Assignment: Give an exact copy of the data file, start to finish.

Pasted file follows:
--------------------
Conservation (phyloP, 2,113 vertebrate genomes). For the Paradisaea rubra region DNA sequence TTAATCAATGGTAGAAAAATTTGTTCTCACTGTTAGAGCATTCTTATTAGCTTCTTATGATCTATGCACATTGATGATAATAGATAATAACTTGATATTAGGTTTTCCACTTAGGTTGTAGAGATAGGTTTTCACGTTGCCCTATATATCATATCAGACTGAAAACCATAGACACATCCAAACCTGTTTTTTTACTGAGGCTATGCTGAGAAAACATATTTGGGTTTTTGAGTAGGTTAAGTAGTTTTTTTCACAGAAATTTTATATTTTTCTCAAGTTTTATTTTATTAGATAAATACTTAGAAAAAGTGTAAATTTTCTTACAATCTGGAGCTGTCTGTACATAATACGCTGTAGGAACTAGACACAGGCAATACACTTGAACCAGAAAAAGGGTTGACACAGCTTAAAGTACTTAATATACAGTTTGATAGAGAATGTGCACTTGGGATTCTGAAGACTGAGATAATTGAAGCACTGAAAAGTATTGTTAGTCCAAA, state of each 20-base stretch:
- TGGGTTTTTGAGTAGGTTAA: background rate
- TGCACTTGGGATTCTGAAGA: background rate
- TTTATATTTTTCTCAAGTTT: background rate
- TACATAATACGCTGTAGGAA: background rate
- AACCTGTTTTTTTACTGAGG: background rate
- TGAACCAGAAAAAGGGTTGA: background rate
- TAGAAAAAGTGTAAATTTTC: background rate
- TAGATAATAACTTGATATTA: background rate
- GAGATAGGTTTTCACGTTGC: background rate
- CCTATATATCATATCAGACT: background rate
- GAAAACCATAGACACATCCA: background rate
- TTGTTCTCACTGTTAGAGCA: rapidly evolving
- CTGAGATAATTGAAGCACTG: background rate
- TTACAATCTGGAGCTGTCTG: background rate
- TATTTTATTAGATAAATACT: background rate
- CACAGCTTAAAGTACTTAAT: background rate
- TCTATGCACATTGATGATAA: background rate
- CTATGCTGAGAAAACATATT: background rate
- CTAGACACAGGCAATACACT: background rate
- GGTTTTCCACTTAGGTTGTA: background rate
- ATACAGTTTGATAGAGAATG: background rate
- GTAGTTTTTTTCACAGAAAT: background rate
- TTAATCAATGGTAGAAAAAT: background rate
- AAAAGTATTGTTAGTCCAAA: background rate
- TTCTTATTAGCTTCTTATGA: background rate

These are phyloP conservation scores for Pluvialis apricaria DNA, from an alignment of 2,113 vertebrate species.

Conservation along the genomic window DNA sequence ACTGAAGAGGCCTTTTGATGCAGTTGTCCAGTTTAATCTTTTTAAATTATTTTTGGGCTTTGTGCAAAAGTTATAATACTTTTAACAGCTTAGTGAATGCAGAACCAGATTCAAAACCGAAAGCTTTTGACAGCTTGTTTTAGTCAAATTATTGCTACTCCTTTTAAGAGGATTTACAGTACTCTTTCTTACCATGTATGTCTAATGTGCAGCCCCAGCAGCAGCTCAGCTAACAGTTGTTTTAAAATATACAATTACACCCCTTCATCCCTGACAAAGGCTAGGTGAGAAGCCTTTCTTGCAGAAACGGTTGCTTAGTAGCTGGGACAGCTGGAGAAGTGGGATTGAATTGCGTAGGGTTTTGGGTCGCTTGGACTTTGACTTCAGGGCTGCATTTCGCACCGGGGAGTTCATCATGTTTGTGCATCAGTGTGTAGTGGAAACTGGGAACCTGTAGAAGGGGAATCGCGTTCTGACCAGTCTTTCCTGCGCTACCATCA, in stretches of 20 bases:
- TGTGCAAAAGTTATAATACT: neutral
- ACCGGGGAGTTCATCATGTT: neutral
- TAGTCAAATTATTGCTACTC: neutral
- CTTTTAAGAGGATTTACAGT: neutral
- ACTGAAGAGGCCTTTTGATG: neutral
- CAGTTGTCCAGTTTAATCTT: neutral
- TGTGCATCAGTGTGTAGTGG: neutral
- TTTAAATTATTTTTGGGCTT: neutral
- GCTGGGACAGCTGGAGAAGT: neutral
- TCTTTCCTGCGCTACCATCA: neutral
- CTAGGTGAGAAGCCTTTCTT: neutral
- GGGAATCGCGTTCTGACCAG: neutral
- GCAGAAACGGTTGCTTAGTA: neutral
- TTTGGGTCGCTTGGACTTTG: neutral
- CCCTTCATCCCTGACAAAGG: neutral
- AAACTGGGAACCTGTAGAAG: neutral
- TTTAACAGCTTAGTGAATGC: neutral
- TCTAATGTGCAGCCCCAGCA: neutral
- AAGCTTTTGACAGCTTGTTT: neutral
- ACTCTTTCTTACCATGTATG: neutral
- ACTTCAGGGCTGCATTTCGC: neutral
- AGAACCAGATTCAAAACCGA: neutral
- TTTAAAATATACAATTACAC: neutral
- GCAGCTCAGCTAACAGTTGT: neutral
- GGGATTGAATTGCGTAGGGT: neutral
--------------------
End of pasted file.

Conservation (phyloP, 2,113 vertebrate genomes). For the Paradisaea rubra region DNA sequence TTAATCAATGGTAGAAAAATTTGTTCTCACTGTTAGAGCATTCTTATTAGCTTCTTATGATCTATGCACATTGATGATAATAGATAATAACTTGATATTAGGTTTTCCACTTAGGTTGTAGAGATAGGTTTTCACGTTGCCCTATATATCATATCAGACTGAAAACCATAGACACATCCAAACCTGTTTTTTTACTGAGGCTATGCTGAGAAAACATATTTGGGTTTTTGAGTAGGTTAAGTAGTTTTTTTCACAGAAATTTTATATTTTTCTCAAGTTTTATTTTATTAGATAAATACTTAGAAAAAGTGTAAATTTTCTTACAATCTGGAGCTGTCTGTACATAATACGCTGTAGGAACTAGACACAGGCAATACACTTGAACCAGAAAAAGGGTTGACACAGCTTAAAGTACTTAATATACAGTTTGATAGAGAATGTGCACTTGGGATTCTGAAGACTGAGATAATTGAAGCACTGAAAAGTATTGTTAGTCCAAA, state of each 20-base stretch:
- TGGGTTTTTGAGTAGGTTAA: background rate
- TGCACTTGGGATTCTGAAGA: background rate
- TTTATATTTTTCTCAAGTTT: background rate
- TACATAATACGCTGTAGGAA: background rate
- AACCTGTTTTTTTACTGAGG: background rate
- TGAACCAGAAAAAGGGTTGA: background rate
- TAGAAAAAGTGTAAATTTTC: background rate
- TAGATAATAACTTGATATTA: background rate
- GAGATAGGTTTTCACGTTGC: background rate
- CCTATATATCATATCAGACT: background rate
- GAAAACCATAGACACATCCA: background rate
- TTGTTCTCACTGTTAGAGCA: rapidly evolving
- CTGAGATAATTGAAGCACTG: background rate
- TTACAATCTGGAGCTGTCTG: background rate
- TATTTTATTAGATAAATACT: background rate
- CACAGCTTAAAGTACTTAAT: background rate
- TCTATGCACATTGATGATAA: background rate
- CTATGCTGAGAAAACATATT: background rate
- CTAGACACAGGCAATACACT: background rate
- GGTTTTCCACTTAGGTTGTA: background rate
- ATACAGTTTGATAGAGAATG: background rate
- GTAGTTTTTTTCACAGAAAT: background rate
- TTAATCAATGGTAGAAAAAT: background rate
- AAAAGTATTGTTAGTCCAAA: background rate
- TTCTTATTAGCTTCTTATGA: background rate

These are phyloP conservation scores for Pluvialis apricaria DNA, from an alignment of 2,113 vertebrate species.

Conservation along the genomic window DNA sequence ACTGAAGAGGCCTTTTGATGCAGTTGTCCAGTTTAATCTTTTTAAATTATTTTTGGGCTTTGTGCAAAAGTTATAATACTTTTAACAGCTTAGTGAATGCAGAACCAGATTCAAAACCGAAAGCTTTTGACAGCTTGTTTTAGTCAAATTATTGCTACTCCTTTTAAGAGGATTTACAGTACTCTTTCTTACCATGTATGTCTAATGTGCAGCCCCAGCAGCAGCTCAGCTAACAGTTGTTTTAAAATATACAATTACACCCCTTCATCCCTGACAAAGGCTAGGTGAGAAGCCTTTCTTGCAGAAACGGTTGCTTAGTAGCTGGGACAGCTGGAGAAGTGGGATTGAATTGCGTAGGGTTTTGGGTCGCTTGGACTTTGACTTCAGGGCTGCATTTCGCACCGGGGAGTTCATCATGTTTGTGCATCAGTGTGTAGTGGAAACTGGGAACCTGTAGAAGGGGAATCGCGTTCTGACCAGTCTTTCCTGCGCTACCATCA, in stretches of 20 bases:
- TGTGCAAAAGTTATAATACT: neutral
- ACCGGGGAGTTCATCATGTT: neutral
- TAGTCAAATTATTGCTACTC: neutral
- CTTTTAAGAGGATTTACAGT: neutral
- ACTGAAGAGGCCTTTTGATG: neutral
- CAGTTGTCCAGTTTAATCTT: neutral
- TGTGCATCAGTGTGTAGTGG: neutral
- TTTAAATTATTTTTGGGCTT: neutral
- GCTGGGACAGCTGGAGAAGT: neutral
- TCTTTCCTGCGCTACCATCA: neutral
- CTAGGTGAGAAGCCTTTCTT: neutral
- GGGAATCGCGTTCTGACCAG: neutral
- GCAGAAACGGTTGCTTAGTA: neutral
- TTTGGGTCGCTTGGACTTTG: neutral
- CCCTTCATCCCTGACAAAGG: neutral
- AAACTGGGAACCTGTAGAAG: neutral
- TTTAACAGCTTAGTGAATGC: neutral
- TCTAATGTGCAGCCCCAGCA: neutral
- AAGCTTTTGACAGCTTGTTT: neutral
- ACTCTTTCTTACCATGTATG: neutral
- ACTTCAGGGCTGCATTTCGC: neutral
- AGAACCAGATTCAAAACCGA: neutral
- TTTAAAATATACAATTACAC: neutral
- GCAGCTCAGCTAACAGTTGT: neutral
- GGGATTGAATTGCGTAGGGT: neutral